Holy moly, I really loved this book! I am one of those rare readers who doesn't mind first person POV, especially not when the POV comes from such a character. I got quite a kick out of Mac. She's part Barbie, part fearless spitfire. Despite losing her sister, she doesn't fall into jags of self-pity every other minute. Instead she focuses all her energy on finding out who killed her sister and how to get someone to take her seriously about it. When she meets Barrons, she initially rejects everything he tells her, but in her gut, she knows there's something to what he's saying. She begins to realize that there are certain things in her life she's glossed over just because they didn't fit with what she wanted to believe. Now, finding out that she's a sidhe-seer means she can't just bury her head in the sand anymore. Not if she wants to find the one responsible for her sister's death.
I admit it, I really liked that Mac and Barrons didn't get along very well, that Mac didn't get all swoony the minute she laid eyes on his sexy bad self and blindly followed his lead without questioning it. In fact most times she did just the opposite. Sure, at times she tended to react first and think later, which usually drives me crazy when it comes to a heroine, but in this instance, I was able to accept her behavior as part of her grieving. That, coupled with her stubborn nature, rational fears and her newfound abilities came together in such a way that I ended up liking Mac a whole heck of a lot, despite her spontaneous actions. Sometimes it was hard to believe she was only 22 years old; at others it was very evident that she was young and at times immature. But it's clear that throughout the series, she will grow into a more mature, experienced woman because of who she really is, so I can accept her young age and watch her develop into that person.
Barrons was not the most likeable of heroes, if he can even be considered one. He's not to happy to make the acquaintance of one MacKayla Lane, whom he tends to refer to as Ms. Lane, and in fact makes her feel very unwanted and treat her like a nuisance. But once he learns of her abilities, he has no trouble using it to his advantage. I got the impression he was a bit attracted to her, which was probably just a natural reaction to a pretty young woman, yet it seemed to irritate him more than anything else. He wasn't possessive of her and didn't seem to care if she went off with other men. But the one thing he did do was look out for her when they went out on one of his various outings. Part of it may have been that she was more valuable to him alive than dead, but still, it spoke of a kind of dependability she could rely on when she got into trouble. It didn't mean she didn't screw up, or that he didn't mock her when she did, because he had no problem raking her over the coals. But in the end, he had her back.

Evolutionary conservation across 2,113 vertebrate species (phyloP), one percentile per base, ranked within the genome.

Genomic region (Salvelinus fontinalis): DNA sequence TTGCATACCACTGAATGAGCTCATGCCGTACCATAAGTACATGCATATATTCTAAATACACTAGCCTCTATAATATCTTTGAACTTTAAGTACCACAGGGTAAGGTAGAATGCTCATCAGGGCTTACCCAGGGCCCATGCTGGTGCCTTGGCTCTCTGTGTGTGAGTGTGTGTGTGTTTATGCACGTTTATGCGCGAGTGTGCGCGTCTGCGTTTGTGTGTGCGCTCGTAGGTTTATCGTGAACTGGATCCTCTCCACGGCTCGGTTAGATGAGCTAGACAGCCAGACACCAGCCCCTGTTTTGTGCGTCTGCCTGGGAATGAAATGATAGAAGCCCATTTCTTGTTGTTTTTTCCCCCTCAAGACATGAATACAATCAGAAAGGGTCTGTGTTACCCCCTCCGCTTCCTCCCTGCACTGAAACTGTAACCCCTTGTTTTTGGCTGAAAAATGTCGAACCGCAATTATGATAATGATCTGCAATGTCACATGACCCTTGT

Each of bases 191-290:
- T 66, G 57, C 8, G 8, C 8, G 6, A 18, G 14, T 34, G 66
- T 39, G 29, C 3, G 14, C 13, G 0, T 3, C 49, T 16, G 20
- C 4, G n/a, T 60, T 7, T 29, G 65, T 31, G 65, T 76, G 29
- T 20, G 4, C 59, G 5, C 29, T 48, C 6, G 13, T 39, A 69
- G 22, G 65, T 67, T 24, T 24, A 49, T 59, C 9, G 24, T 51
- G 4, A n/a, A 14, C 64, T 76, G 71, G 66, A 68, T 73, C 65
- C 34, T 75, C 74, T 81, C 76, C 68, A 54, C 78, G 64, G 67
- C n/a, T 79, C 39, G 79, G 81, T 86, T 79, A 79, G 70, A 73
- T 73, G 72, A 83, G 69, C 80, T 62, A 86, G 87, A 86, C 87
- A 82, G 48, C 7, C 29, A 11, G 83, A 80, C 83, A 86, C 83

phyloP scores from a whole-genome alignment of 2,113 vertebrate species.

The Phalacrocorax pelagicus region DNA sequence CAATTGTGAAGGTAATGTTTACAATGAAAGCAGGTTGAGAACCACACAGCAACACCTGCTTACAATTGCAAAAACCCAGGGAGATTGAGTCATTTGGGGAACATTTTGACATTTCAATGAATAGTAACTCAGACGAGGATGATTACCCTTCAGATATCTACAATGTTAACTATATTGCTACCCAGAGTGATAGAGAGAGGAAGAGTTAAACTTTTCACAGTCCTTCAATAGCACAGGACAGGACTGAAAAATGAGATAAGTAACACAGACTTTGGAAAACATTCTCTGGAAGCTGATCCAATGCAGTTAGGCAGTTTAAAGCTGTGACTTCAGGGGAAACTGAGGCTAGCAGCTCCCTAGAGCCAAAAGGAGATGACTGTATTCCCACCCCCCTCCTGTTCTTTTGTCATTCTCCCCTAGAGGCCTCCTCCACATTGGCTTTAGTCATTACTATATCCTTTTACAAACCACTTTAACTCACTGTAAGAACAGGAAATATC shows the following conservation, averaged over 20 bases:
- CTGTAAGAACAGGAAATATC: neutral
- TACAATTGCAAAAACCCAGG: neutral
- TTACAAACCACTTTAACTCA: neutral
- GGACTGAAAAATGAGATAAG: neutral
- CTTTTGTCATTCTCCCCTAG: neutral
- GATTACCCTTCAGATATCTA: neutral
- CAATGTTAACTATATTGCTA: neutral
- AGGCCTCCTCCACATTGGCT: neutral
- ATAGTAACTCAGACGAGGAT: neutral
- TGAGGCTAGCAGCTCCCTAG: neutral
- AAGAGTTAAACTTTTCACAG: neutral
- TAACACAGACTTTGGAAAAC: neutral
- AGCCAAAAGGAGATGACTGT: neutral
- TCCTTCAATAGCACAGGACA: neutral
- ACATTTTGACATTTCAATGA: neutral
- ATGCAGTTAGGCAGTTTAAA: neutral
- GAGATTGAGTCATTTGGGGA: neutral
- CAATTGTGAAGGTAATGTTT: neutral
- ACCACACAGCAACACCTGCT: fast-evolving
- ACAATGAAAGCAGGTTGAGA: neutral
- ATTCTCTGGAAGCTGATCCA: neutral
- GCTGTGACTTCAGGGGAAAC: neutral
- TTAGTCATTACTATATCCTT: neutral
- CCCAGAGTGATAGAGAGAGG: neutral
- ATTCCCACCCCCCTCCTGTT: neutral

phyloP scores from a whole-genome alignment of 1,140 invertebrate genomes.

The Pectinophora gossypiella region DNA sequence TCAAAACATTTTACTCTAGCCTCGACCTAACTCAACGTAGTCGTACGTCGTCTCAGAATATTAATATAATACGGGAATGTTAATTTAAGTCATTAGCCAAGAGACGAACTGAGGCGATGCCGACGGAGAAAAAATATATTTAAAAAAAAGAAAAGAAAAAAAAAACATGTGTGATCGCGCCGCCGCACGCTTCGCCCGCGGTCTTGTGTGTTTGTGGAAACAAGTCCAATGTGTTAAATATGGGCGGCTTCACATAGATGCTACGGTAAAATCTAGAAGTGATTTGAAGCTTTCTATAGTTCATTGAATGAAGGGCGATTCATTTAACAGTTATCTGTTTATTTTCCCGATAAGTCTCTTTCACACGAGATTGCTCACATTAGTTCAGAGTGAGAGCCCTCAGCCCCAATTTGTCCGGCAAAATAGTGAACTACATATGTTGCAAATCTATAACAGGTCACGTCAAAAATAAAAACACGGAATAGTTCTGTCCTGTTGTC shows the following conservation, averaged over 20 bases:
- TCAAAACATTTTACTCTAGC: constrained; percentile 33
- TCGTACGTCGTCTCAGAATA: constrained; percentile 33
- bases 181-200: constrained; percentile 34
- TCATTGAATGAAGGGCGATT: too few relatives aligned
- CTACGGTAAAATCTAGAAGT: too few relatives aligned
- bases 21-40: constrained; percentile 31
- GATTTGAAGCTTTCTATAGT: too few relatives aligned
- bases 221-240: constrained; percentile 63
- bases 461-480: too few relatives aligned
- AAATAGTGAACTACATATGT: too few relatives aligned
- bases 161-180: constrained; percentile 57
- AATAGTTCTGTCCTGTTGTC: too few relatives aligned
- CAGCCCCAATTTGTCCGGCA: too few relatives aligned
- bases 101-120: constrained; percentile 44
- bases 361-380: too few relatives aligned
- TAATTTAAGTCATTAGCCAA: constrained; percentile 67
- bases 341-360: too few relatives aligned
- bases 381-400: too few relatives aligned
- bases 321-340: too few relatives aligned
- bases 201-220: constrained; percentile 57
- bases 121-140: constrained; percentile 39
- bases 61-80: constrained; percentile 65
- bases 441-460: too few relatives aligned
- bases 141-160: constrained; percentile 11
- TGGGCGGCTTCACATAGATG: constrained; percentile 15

DARKFEVER is the first in a series, and yes, in case you were wondering, these are books that must be read in order. I will tell you that I am definitely ready for more, and so glad I got all 3 books in one shot. Again, huge smoochies to Mandi and Leontine (sorry if I missed any other fine book pimps here) for their enthusiastic recommendation of this series. Definitely one of those rash decisions I don't regret a bit. Now, onto the next installment.....
Rating: ***** out of *****